Call our team on 01270 626 555

What does 2023 hold for the global stock market?

Tax Planning For Wealthy Individuals: 4 Ways To Save Money On Your Taxes This Year

By Alex Pritchard


How would you like to pay less tax on your earnings? 

We all want to retain as much of our income as we can. However, too often people end up losing money unnecessarily to taxation, which might have otherwise been avoided. So, how can you make your tax strategy more efficient?

In this blog post, we’ll examine some of the tax allowances at your disposal and how to maximise their potential amidst mounting government cuts.

1. Pension contributions

Every individual in the UK has a personal allowance – that is, the amount of money they can earn without paying any income tax. If you earn below £100,000, you get a personal tax-free allowance of £12,570. However, for every £2 earned above this £100,000 threshold, you lose £1 from your tax-free allowance.

This means that you could end up paying up to 60 per cent of your income in taxes! So, how do you escape this 60 per cent tax trap? 

An effective solution would be to make pension contributions that reduce your earnings to under £100,000.

For example, let’s assume you earn £110,000. A £10,000 pension contribution will lower your taxable income to just below the £100,000 mark, potentially saving you up to £6,000 in taxes. 

This not only helps you retain the bulk of your money, but it also paves the way for a financially secure retirement by filling your pension pot.

2. Venture Capital Trust (VCTs)

VCTs are another effective way to lower your tax bill if you don’t mind your money being tied up for a few years. The major benefit associated with this type of investment is that it offers an upfront reduction in your income tax bill and the potential for tax-free dividend payouts.

With VCTs, you can claim up to 30 per cent income tax relief on the amount you invested. For example, if you invested £10,000, you’ll get up to £3,000 off your tax bill each year.

However, it’s still important to note that they carry a significant risk factor. VCTs invest in smaller companies, and these investments can fall or rise in value much more sharply than shares in larger companies. They also have a higher rate of failure, which means you could lose some or all of the money you’ve invested.

Moreover, you have to hold VCT shares for a minimum of five years, or you will be required to repay any upfront income tax relief you’ve claimed. So, before you dip your toes into a Venture Capital Trust, make sure you have an appetite for risk.

3. Dividends

Running your business as a limited company can be a tax-efficient way to operate. If you own a limited company, you can get dividends, at which point you’ll have to pay dividend tax. However, the rates of tax you pay on dividends are significantly lower than income tax rates. This explains why most directors generally draw between £8,000-£10,000 in PAYE earnings and then take the majority of their income in the form of dividends.

Lower tax rates and no national insurance contributions (NICs) – all very beneficial for anyone looking to preserve as much of their income as possible.

4. Tax-efficient wealth transfer strategies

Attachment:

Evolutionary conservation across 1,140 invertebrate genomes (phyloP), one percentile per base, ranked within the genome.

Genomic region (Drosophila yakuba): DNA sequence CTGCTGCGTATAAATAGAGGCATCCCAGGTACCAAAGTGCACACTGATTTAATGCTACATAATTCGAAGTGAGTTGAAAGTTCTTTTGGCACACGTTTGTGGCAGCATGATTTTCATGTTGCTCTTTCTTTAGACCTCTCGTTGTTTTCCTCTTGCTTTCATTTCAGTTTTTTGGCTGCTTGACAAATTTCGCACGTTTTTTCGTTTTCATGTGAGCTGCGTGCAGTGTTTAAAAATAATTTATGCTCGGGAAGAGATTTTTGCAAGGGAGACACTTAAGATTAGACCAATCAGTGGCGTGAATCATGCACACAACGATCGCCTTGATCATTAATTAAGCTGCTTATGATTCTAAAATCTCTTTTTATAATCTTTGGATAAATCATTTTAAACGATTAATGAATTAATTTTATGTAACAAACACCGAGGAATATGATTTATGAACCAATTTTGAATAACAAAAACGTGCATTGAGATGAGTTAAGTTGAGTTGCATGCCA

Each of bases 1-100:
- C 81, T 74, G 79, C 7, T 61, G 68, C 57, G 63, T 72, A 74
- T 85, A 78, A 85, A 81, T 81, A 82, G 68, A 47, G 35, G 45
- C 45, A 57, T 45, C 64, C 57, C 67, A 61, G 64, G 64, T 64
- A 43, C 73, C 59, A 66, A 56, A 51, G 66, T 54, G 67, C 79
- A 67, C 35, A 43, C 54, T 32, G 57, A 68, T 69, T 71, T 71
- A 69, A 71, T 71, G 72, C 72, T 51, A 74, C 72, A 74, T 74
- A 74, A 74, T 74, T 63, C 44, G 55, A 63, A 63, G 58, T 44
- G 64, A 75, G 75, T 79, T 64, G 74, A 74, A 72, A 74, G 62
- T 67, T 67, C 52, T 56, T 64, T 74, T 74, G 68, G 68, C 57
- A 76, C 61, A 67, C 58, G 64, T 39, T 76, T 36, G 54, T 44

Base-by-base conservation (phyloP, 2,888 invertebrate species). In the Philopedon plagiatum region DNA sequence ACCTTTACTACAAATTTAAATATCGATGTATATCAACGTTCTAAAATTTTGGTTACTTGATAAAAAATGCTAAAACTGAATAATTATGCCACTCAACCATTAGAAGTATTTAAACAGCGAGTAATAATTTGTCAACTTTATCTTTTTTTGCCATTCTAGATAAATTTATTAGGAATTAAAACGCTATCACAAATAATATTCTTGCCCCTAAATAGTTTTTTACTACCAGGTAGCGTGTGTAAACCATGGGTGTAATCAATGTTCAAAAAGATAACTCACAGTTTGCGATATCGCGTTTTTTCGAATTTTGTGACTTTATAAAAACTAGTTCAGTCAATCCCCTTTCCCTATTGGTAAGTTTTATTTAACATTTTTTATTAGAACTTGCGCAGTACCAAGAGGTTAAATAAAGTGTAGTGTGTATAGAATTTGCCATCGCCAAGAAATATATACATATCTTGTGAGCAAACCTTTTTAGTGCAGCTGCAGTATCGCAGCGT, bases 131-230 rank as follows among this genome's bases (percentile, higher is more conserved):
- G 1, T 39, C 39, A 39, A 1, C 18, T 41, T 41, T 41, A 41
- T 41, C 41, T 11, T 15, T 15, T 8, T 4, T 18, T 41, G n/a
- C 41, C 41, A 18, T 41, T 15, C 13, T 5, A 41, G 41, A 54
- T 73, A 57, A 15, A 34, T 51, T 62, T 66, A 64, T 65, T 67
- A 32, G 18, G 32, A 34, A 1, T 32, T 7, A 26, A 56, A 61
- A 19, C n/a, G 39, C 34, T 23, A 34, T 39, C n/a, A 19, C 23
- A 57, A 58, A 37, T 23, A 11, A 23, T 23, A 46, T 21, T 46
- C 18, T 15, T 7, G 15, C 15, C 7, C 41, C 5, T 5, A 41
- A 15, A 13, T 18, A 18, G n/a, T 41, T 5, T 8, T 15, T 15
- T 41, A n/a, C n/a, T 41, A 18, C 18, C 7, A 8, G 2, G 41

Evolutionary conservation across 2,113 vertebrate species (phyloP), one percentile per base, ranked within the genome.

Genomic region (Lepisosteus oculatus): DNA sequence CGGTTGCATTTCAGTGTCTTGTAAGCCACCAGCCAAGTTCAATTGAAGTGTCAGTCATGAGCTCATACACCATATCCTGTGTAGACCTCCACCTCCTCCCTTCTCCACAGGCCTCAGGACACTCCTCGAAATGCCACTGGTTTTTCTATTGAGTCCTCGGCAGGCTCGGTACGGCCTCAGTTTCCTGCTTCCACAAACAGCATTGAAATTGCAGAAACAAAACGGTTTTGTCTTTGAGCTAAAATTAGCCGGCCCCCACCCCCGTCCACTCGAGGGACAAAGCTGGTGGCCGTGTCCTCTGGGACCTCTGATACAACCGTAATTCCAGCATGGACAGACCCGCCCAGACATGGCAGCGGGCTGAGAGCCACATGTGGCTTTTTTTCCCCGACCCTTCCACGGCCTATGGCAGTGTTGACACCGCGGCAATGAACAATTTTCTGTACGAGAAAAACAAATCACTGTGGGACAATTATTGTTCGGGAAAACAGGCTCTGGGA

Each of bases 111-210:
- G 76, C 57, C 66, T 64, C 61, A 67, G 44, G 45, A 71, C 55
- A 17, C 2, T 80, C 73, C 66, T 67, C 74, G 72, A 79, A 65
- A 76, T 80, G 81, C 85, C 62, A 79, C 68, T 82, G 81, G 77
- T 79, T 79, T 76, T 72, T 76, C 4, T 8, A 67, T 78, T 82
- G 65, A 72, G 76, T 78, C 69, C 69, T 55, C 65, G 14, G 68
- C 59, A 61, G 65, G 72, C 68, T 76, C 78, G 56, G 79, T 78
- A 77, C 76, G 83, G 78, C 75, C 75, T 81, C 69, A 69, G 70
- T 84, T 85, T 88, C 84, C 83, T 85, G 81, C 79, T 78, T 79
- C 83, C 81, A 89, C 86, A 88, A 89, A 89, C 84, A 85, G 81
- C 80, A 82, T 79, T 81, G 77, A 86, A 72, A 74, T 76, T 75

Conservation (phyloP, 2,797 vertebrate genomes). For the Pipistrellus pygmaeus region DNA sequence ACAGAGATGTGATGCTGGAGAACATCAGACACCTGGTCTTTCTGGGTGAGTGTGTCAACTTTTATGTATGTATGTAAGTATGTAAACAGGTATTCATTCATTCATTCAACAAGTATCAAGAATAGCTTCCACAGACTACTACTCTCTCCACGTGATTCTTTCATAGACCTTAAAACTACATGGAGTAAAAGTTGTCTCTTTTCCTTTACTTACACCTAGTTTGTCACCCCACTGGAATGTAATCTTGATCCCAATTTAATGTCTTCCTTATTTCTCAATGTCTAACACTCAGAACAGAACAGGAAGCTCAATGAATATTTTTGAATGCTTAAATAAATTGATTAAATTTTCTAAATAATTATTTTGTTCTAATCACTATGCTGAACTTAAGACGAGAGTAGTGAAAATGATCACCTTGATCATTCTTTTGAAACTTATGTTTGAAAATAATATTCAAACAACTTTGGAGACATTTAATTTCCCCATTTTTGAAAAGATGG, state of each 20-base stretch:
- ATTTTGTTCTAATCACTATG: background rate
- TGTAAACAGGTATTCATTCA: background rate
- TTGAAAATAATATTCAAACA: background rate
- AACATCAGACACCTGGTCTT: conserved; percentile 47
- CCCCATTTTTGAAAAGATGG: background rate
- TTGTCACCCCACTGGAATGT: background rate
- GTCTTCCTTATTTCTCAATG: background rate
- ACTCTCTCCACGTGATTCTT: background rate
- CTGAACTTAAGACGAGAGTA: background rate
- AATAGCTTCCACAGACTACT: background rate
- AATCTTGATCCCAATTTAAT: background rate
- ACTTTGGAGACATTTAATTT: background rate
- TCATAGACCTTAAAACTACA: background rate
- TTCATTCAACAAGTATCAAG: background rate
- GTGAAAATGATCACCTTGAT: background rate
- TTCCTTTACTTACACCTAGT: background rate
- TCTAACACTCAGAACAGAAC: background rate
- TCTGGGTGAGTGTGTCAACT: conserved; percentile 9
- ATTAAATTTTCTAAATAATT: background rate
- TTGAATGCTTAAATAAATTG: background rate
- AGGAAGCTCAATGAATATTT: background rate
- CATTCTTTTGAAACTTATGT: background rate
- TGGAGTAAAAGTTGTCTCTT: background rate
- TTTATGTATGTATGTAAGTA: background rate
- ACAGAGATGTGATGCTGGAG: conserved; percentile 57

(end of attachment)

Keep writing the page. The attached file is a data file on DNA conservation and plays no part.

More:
As we’ve mentioned in previous blogs and podcasts, there are numerous ways to transfer the full value of your wealth to beneficiaries. For example, married couples can freely transfer wealth between themselves. If one partner earns significantly more than the other, they can make the most of their spouse’s tax exemptions to maintain the highest possible value. 

In cases where you’d like to leave some money behind for your heirs, there are efficient tactics to mitigate inheritance tax. This will help ensure that your beneficiaries aren’t burdened with any more tax than absolutely necessary.

Check out our blog on navigating the probate process for your beneficiaries here

Making the most of your free allowances

Over the course of this blog, we’ve highlighted several allowances that could enhance the efficiency of your tax strategy. It’s crucial to remember, though, that these allowances have been reduced in recent years and are expected to continue dwindling with each passing tax year.

Currently, the government has sliced the dividends you can earn before being taxed from £2,000 down to £1,000. The capital gains allowance has also been slashed from £12,300 to £6,000. By 2024, it will drop even further to £3,000. 

That’s why it’s so important to capitalise on these allowances before they change for the worse. By implementing these strategies outlined above, you’re not only putting more money in your pocket today, but also ensuring you’re financially prepared for the future. 

There are more ways to remain tax efficient this year – too many to list here. For some more details, feel free to check out our podcast A Dab Of Investment.

And if you’d welcome our input, expertise and experience, please get in touch by emailing me at

The views expressed in this article are those of the author and do not constitute financial advice. Applewood Independent Ltd is authorised and regulated by the Financial Conduct Authority. For financial advice designed for you and your specific circumstances, please contact the author using the contact details provided in this article or, alternatively, contact the Applewood Independent Ltd office on 01270 626555.

The value of your investment can go down as well as up, and you may not get back the full amount invested.

Past performance is not a guide to future performance.